Second, I am not a shopper and that means a lot of the focus of preparing for Christmas is lost on me. All my close family is the same—we don’t enjoy shopping and we buy what want we want or need when we need it. It has been years and years since we went the route of piles of Christmas presents.

Third, I live far from those close family members. The people I would want to celebrate this holiday with, who understand the holiday the way I do, all live far enough away that hours of driving and/or flying time would be involved. And no one wants to travel at Christmas.

For most of the year and most of the month of December, I’m fine with all of this. I’m all aloof and logical.

The month goes by and I don’t shop and don’t think much about decorating. I tell myself no one is going to see it but us and decorating is a lot of trouble, just to take it down again in January. We buy a wreath or two, do minimal fuss, and move on.

I don’t do special baking, although I like to bake, because we always have tons of chocolate around the house and we have friends who love to bake, and give, Christmas goodies. And if I bake cookies, we’ll just eat them!

I don’t shop because we’ve all agreed not to. Obligatory Christmas spending seems silly.

See? All aloof and logical.

But then Christmas Day comes, and I feel let down.

I tell myself it’s just another day

And yet . . . it feels like it should feel special.

I always reach Christmas Day wishing I had done a little more. Not more shopping or baking, but more to get in the mood, to remember my roots, to honor tradition, to make the end of the year feel warm and cozy and satisfying, even if the religious aspect isn’t meaningful to me.

So, this year I’m going to try to do that and focus on the advent, not of a religious event, but of a time of year that has had, and still does have, significance in my life.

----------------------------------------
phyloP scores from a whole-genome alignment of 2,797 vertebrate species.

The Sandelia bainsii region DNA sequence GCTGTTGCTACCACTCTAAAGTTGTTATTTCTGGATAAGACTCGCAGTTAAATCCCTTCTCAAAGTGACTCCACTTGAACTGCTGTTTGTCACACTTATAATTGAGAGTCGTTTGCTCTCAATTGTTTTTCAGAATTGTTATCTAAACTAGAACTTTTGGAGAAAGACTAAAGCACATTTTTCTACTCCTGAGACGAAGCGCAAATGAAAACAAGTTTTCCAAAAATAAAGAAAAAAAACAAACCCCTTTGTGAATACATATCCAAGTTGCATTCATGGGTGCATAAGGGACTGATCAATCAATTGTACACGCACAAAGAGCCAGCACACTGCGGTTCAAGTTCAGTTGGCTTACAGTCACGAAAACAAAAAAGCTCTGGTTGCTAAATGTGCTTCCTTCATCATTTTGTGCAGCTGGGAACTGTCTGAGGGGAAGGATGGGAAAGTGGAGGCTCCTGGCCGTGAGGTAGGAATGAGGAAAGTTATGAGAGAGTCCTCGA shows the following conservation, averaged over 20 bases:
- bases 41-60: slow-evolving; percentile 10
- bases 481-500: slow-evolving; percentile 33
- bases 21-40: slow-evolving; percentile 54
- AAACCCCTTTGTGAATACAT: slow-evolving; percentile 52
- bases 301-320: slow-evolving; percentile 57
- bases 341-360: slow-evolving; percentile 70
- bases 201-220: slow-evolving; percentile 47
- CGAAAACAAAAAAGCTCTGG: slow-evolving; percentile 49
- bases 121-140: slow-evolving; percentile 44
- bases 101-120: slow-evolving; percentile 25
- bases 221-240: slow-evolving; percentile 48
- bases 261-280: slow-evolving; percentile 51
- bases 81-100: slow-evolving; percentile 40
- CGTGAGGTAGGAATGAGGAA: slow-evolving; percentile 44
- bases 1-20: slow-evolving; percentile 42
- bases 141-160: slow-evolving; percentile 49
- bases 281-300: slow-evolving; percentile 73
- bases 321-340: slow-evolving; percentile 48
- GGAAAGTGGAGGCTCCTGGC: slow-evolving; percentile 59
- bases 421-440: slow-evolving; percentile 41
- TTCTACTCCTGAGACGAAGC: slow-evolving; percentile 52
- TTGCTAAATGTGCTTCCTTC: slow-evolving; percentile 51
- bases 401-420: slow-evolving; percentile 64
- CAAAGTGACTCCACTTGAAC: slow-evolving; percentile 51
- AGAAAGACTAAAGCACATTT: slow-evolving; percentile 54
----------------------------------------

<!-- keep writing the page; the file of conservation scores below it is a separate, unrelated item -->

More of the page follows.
I’ll be doing posts that encourage me to “think Christmas” and enjoy the mood and small projects and meaningful memories of the season.

To start this, I want to remind myself, and you, of a post I did a couple years ago. One thing we do find time for every year is the making of pomanders. To be honest, this is almost entirely my husband’s project but it is one that I love the best.

Pomanders are made with big, lovely oranges and whole cloves. The minimal time invested will provide weeks of incredible, powerful fragrance that seems the essence of the season. This is the perfect time of year to make pomanders, before all the other preparations get too overwhelming. Believe me, the pomanders will last, until Christmas and beyond!

You can find the full instructions here. We can make these together!

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By the wonders of polygenesis, my blog friend Kathy is doing a similar blog project this month. She’s taking a more spiritual approach—you can find her here.

Let Us Now Praise Newbies

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“Hi! I was just gifted a loom—I’m so excited to be a weaver! So . . . can someone explain how to weave?”

I am a member of several Facebook groups for weavers, where we go to ask questions and share our work. I have to admit when I see questions like the one above, from rank beginners, my first reaction is to roll my eyes and think, “Oh for heaven’s sake—go read a book! Take a class!”

Then I take a deep breath and remind myself how much newbies, newcomers to any craft or skill, bring to the rest of us.

I have been a complete novice myself recently, in the craft of weaving, and I am still struggling to learn a tiny fraction of what there is to know. My weekly sewing group includes a number of newbies—new to sewing, new to quilting.

Newbies have always been with us but, in days gone by, maybe they weren’t so obvious. A lot of us learned some basic skills in relative private, from others in our circle, by watching and emulating or by taking an organized class or reading. Those were the only options we had.